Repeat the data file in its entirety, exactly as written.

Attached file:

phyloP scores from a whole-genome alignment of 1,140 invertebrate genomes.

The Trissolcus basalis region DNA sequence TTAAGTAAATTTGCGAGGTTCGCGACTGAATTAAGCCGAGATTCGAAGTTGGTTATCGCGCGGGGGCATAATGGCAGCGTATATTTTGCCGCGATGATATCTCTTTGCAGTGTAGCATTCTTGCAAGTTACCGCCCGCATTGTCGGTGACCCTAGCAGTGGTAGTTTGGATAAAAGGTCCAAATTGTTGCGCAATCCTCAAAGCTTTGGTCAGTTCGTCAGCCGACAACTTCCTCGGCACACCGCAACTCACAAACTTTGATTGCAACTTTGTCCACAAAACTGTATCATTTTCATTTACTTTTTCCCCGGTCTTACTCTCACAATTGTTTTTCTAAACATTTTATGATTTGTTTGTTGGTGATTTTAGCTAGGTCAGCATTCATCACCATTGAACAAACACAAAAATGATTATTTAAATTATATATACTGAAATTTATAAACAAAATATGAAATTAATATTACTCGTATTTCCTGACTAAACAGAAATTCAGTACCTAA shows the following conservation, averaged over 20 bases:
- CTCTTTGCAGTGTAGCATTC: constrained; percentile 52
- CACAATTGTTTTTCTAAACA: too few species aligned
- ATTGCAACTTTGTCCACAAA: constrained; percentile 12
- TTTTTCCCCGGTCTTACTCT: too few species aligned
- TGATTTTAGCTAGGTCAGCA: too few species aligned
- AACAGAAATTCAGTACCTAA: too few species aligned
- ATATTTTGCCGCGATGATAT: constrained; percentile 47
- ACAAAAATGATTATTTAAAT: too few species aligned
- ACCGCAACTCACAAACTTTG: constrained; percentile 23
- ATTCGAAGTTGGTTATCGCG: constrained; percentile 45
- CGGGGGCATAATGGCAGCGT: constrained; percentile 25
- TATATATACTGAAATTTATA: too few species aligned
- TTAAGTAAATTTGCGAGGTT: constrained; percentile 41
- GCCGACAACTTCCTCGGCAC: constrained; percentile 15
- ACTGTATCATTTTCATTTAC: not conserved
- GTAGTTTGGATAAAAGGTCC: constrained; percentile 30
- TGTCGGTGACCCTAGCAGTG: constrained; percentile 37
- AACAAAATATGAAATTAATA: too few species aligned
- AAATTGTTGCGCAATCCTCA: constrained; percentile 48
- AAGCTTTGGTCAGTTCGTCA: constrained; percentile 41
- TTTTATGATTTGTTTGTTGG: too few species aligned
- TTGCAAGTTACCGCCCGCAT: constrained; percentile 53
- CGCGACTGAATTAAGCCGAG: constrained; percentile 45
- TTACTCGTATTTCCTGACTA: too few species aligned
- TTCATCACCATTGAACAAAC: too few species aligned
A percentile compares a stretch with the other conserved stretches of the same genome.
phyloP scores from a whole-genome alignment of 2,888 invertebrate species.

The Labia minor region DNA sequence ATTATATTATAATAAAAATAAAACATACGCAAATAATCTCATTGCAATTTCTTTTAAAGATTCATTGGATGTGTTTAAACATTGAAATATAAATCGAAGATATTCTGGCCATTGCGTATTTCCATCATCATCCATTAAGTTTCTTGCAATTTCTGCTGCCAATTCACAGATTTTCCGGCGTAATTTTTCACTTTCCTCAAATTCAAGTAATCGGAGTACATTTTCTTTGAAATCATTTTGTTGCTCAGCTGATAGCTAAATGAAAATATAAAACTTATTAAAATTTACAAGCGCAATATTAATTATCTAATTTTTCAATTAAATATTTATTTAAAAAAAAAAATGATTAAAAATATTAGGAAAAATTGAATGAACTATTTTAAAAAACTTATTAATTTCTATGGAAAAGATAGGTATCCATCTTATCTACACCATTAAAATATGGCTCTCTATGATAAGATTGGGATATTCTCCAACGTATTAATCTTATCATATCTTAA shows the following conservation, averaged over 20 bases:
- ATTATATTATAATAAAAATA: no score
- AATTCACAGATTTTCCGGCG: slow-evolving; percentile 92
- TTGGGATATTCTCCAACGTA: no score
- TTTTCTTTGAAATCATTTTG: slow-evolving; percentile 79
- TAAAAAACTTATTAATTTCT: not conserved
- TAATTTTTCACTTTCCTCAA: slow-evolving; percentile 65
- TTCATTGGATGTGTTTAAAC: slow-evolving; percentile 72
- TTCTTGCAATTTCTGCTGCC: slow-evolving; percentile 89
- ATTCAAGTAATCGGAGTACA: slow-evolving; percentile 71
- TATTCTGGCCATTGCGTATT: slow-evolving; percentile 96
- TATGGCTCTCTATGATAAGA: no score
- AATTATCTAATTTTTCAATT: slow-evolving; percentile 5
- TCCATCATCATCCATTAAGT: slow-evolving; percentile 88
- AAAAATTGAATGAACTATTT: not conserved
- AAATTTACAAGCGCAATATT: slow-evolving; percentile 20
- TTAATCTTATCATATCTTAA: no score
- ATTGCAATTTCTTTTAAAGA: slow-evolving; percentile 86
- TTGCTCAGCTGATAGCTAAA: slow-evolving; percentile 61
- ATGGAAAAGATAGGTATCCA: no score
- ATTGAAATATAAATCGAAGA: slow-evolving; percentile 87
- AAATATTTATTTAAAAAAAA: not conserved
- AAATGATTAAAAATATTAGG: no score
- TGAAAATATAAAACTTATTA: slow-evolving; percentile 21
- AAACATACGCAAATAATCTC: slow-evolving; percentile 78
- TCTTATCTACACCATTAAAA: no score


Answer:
phyloP scores from a whole-genome alignment of 1,140 invertebrate genomes.

The Trissolcus basalis region DNA sequence TTAAGTAAATTTGCGAGGTTCGCGACTGAATTAAGCCGAGATTCGAAGTTGGTTATCGCGCGGGGGCATAATGGCAGCGTATATTTTGCCGCGATGATATCTCTTTGCAGTGTAGCATTCTTGCAAGTTACCGCCCGCATTGTCGGTGACCCTAGCAGTGGTAGTTTGGATAAAAGGTCCAAATTGTTGCGCAATCCTCAAAGCTTTGGTCAGTTCGTCAGCCGACAACTTCCTCGGCACACCGCAACTCACAAACTTTGATTGCAACTTTGTCCACAAAACTGTATCATTTTCATTTACTTTTTCCCCGGTCTTACTCTCACAATTGTTTTTCTAAACATTTTATGATTTGTTTGTTGGTGATTTTAGCTAGGTCAGCATTCATCACCATTGAACAAACACAAAAATGATTATTTAAATTATATATACTGAAATTTATAAACAAAATATGAAATTAATATTACTCGTATTTCCTGACTAAACAGAAATTCAGTACCTAA shows the following conservation, averaged over 20 bases:
- CTCTTTGCAGTGTAGCATTC: constrained; percentile 52
- CACAATTGTTTTTCTAAACA: too few species aligned
- ATTGCAACTTTGTCCACAAA: constrained; percentile 12
- TTTTTCCCCGGTCTTACTCT: too few species aligned
- TGATTTTAGCTAGGTCAGCA: too few species aligned
- AACAGAAATTCAGTACCTAA: too few species aligned
- ATATTTTGCCGCGATGATAT: constrained; percentile 47
- ACAAAAATGATTATTTAAAT: too few species aligned
- ACCGCAACTCACAAACTTTG: constrained; percentile 23
- ATTCGAAGTTGGTTATCGCG: constrained; percentile 45
- CGGGGGCATAATGGCAGCGT: constrained; percentile 25
- TATATATACTGAAATTTATA: too few species aligned
- TTAAGTAAATTTGCGAGGTT: constrained; percentile 41
- GCCGACAACTTCCTCGGCAC: constrained; percentile 15
- ACTGTATCATTTTCATTTAC: not conserved
- GTAGTTTGGATAAAAGGTCC: constrained; percentile 30
- TGTCGGTGACCCTAGCAGTG: constrained; percentile 37
- AACAAAATATGAAATTAATA: too few species aligned
- AAATTGTTGCGCAATCCTCA: constrained; percentile 48
- AAGCTTTGGTCAGTTCGTCA: constrained; percentile 41
- TTTTATGATTTGTTTGTTGG: too few species aligned
- TTGCAAGTTACCGCCCGCAT: constrained; percentile 53
- CGCGACTGAATTAAGCCGAG: constrained; percentile 45
- TTACTCGTATTTCCTGACTA: too few species aligned
- TTCATCACCATTGAACAAAC: too few species aligned
A percentile compares a stretch with the other conserved stretches of the same genome.
phyloP scores from a whole-genome alignment of 2,888 invertebrate species.

The Labia minor region DNA sequence ATTATATTATAATAAAAATAAAACATACGCAAATAATCTCATTGCAATTTCTTTTAAAGATTCATTGGATGTGTTTAAACATTGAAATATAAATCGAAGATATTCTGGCCATTGCGTATTTCCATCATCATCCATTAAGTTTCTTGCAATTTCTGCTGCCAATTCACAGATTTTCCGGCGTAATTTTTCACTTTCCTCAAATTCAAGTAATCGGAGTACATTTTCTTTGAAATCATTTTGTTGCTCAGCTGATAGCTAAATGAAAATATAAAACTTATTAAAATTTACAAGCGCAATATTAATTATCTAATTTTTCAATTAAATATTTATTTAAAAAAAAAAATGATTAAAAATATTAGGAAAAATTGAATGAACTATTTTAAAAAACTTATTAATTTCTATGGAAAAGATAGGTATCCATCTTATCTACACCATTAAAATATGGCTCTCTATGATAAGATTGGGATATTCTCCAACGTATTAATCTTATCATATCTTAA shows the following conservation, averaged over 20 bases:
- ATTATATTATAATAAAAATA: no score
- AATTCACAGATTTTCCGGCG: slow-evolving; percentile 92
- TTGGGATATTCTCCAACGTA: no score
- TTTTCTTTGAAATCATTTTG: slow-evolving; percentile 79
- TAAAAAACTTATTAATTTCT: not conserved
- TAATTTTTCACTTTCCTCAA: slow-evolving; percentile 65
- TTCATTGGATGTGTTTAAAC: slow-evolving; percentile 72
- TTCTTGCAATTTCTGCTGCC: slow-evolving; percentile 89
- ATTCAAGTAATCGGAGTACA: slow-evolving; percentile 71
- TATTCTGGCCATTGCGTATT: slow-evolving; percentile 96
- TATGGCTCTCTATGATAAGA: no score
- AATTATCTAATTTTTCAATT: slow-evolving; percentile 5
- TCCATCATCATCCATTAAGT: slow-evolving; percentile 88
- AAAAATTGAATGAACTATTT: not conserved
- AAATTTACAAGCGCAATATT: slow-evolving; percentile 20
- TTAATCTTATCATATCTTAA: no score
- ATTGCAATTTCTTTTAAAGA: slow-evolving; percentile 86
- TTGCTCAGCTGATAGCTAAA: slow-evolving; percentile 61
- ATGGAAAAGATAGGTATCCA: no score
- ATTGAAATATAAATCGAAGA: slow-evolving; percentile 87
- AAATATTTATTTAAAAAAAA: not conserved
- AAATGATTAAAAATATTAGG: no score
- TGAAAATATAAAACTTATTA: slow-evolving; percentile 21
- AAACATACGCAAATAATCTC: slow-evolving; percentile 78
- TCTTATCTACACCATTAAAA: no score